The Homed and the Homeless 79

I cannot raise an iota of interest in which Conservative Tory, or which Lib Dem Tory, occupies which Cabinet post. I am much more concerned that the government has made squatting a criminal act, ending 35 years of statute law and 400 years of common law protection for the homeless. How did this happen without significant public debate when the legislation was going through?

Most Cabinet jobs provide extremely posh taxpayer funded housing, in addition to the several other homes most politicians of rank appear to own. Meantime an estimated 50,000 people in England and Wales have just become criminals for living in what are, indubitably, their homes if not their property.

The right and wrongs of squatting are complex and highly dependent on the individual circumstances. But I have little sympathy for the owners of second (holiday) homes, or investment properties which attract squatters. My own home in Ramsgate is one of three identical properties in a row, one of which has been completely empty for at least two years. Homelessness, housing shortage and housing misallocation are complex problems. But the idea that the solution is to use the full weight of the state against whe weakest and most disadvantaged individuals in the conundrum, is not one any decent person should entertain.

Yet again, I find myself completely perplexed by the coalition government doing things nobody genuinely in the tradition of British liberalism could possibly entertain. More puzzling still, I know Grant Shapps, the Housing Minister, and he is friendly, kind, earnest and well-meaning. I cannot understand the strange power of collective ativism which appears to take over those in government.

The police, of course, instantly have 50,000 new criminals to arrest, and indeed a bounden duty to go out and arrest them. Several chief constables will be keen on this, as squatters are a very easy target compared to real criminals and their clear-up statistics will look good. I am trying to rationalise this extraordinary excrescence of the arrogance of the propertied classes. Perhaps the Occupy Movement and this are symptoms of a kind of Reformation and Counter-Reformation in modern thought. Or perhaps the UK really is becoming a particularly horrible kind of place to live.

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79 thoughts on “The Homed and the Homeless

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  • Jon


    I agree that some things can be overdiagnosed, but I take the view that PTSD is both real and awful. It was seeing a BBC programme, “Art for Heroes: A Culture Show Special”, that persuaded me of it. Although there are a couple of occasions where the presenter appears to stumble into pro-war (or at least received wisdom) rhetoric, I would otherwise greatly recommend it. It humanises the stories of a group of ex-serviceman, many of whom are of an age and background that “talking about problems” is seen as a sign of weakness.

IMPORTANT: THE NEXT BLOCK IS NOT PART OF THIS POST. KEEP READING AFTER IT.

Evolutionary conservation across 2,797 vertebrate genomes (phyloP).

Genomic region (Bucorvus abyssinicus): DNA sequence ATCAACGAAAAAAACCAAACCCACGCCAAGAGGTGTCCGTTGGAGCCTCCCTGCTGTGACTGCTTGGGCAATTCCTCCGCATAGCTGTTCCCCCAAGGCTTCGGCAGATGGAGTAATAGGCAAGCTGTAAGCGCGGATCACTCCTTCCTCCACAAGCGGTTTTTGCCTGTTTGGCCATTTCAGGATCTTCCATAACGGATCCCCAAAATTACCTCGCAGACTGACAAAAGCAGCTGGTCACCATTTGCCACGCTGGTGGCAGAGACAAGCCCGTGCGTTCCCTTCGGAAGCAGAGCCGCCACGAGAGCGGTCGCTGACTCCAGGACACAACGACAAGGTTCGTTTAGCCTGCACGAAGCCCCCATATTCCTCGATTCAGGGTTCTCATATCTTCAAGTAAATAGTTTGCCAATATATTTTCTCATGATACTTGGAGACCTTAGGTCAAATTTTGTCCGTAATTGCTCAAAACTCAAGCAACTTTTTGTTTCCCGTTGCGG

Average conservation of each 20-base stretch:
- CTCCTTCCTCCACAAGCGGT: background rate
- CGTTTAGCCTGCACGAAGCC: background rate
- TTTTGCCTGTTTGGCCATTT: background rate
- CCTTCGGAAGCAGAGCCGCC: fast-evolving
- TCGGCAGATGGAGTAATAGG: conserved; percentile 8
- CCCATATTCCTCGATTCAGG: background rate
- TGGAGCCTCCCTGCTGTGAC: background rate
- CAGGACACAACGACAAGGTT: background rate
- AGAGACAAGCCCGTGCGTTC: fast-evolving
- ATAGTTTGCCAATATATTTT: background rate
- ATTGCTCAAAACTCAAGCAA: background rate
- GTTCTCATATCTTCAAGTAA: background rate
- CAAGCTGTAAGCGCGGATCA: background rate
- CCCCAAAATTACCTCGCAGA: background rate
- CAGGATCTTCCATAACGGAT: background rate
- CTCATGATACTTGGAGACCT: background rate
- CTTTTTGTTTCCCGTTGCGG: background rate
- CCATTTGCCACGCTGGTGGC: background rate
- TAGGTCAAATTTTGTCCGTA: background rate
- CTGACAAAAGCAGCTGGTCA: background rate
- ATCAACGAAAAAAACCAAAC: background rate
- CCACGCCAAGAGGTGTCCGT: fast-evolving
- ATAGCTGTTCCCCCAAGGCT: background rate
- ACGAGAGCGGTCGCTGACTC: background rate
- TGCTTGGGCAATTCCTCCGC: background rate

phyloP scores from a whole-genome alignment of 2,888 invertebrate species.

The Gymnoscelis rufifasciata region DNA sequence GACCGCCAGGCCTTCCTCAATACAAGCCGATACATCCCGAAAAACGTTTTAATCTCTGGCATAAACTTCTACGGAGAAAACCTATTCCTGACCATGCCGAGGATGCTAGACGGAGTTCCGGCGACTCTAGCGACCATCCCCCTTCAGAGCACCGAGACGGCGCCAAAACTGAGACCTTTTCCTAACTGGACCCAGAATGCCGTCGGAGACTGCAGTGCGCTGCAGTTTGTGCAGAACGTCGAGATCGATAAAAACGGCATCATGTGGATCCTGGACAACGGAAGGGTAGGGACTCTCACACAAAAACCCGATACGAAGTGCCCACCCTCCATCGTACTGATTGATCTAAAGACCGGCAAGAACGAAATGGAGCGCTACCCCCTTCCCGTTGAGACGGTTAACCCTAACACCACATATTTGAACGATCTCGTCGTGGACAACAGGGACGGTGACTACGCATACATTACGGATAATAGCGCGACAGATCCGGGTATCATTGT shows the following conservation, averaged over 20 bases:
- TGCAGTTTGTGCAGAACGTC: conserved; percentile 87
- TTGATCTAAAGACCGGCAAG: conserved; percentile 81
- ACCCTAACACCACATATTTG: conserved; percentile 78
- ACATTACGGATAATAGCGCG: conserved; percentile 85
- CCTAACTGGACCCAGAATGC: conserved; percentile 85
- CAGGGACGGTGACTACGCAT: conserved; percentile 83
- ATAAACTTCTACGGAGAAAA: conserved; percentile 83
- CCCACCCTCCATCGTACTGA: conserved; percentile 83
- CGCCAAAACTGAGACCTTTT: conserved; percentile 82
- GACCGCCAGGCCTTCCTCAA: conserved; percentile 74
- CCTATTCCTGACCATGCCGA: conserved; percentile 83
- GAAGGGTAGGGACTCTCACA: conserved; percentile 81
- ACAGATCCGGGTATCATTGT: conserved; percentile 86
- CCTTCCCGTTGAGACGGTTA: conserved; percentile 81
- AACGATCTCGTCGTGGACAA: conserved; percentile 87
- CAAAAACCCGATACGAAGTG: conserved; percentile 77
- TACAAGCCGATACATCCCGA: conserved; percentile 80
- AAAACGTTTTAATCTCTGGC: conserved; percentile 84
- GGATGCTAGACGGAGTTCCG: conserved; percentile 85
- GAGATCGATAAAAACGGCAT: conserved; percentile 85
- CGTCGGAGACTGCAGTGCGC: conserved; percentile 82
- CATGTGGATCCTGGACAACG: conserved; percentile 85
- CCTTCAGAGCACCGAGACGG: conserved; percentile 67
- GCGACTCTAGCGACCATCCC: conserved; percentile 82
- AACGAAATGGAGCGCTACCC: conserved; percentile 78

I should think it would be widely available for download, if you search for it.

  • Mary

    Obama’s Secret Plan to Prop Up Housing Prices

    Private Equity firms are piling in to the housing market to take advantage of bargain basement prices on distressed inventory. The Obama administration is stealthily selling homes to big investors who are required to sign non-disclosure agreements to ensure that the public remains in the dark as to the magnitude of the giveaway. Aside from the steep discounts on the homes themselves, the government is also providing “synthetic financing to reduce the up-front capital required if they agree to form a joint venture with Fannie Mae and share proceeds from the rental or sale of properties.” (Businessweek)

    In other words, US-taxpayers are providing extravagant financing for deep-pocket speculators who want to reduce their risk while maximizing their profits via additional leverage. The plan resembles Treasury Secretary Timothy Geithner’s Public-Private Partnership Investment Program, (PPIP) which Columbia University professor Joseph Stiglitz denounced in an op-ed in the New York Times. Here’s what he said:

    “The Obama administration’s $500 billion or more proposal to deal with America’s ailing banks has been described by some in the financial markets as a win-win-win proposal. Actually, it is a win-win-lose proposal: the banks win, investors win — and taxpayers lose.”

  • Dave

    Excellent post. Miserable development. Where is the real media coverage of these crimes. Has everyone with a brain been gagged and reduced to writing on blogs like this?

    I was horrified when I read that squatting was being criminalized (like just about everything else that is at odds with power), but even more horrified at the lack of resistance.

  • Jay

    No Gaddffi gave 50000 usd towards buying a place when you got married.
    He said he would house everyone before his parents.

    Hitler built house for the German people with gardens for growing your own.

    Policies hey.

    Why cant we all get along and make the best of what we have got.

  • technicolour

    Unlike made up stuff that they like to label kids with, PTSD is real and awful. I had it without knowing what it was after a particularly unpleasant series of murdered corpses. Lasted for three months, during which I was terribly worried that I would hurt someone or something vulnerable. Realised that it must have been because I’d seen some of the worst things humans were capable of, and, since I was human, feared that I might be capable of them too. Worked through it, and it went.

    That was why I could listen to the ex-soldier without backing away. As Jon said, he’d never talked about it before. It was an interesting, and eventually cheerful couple of hours, in a bus shelter, in the rain.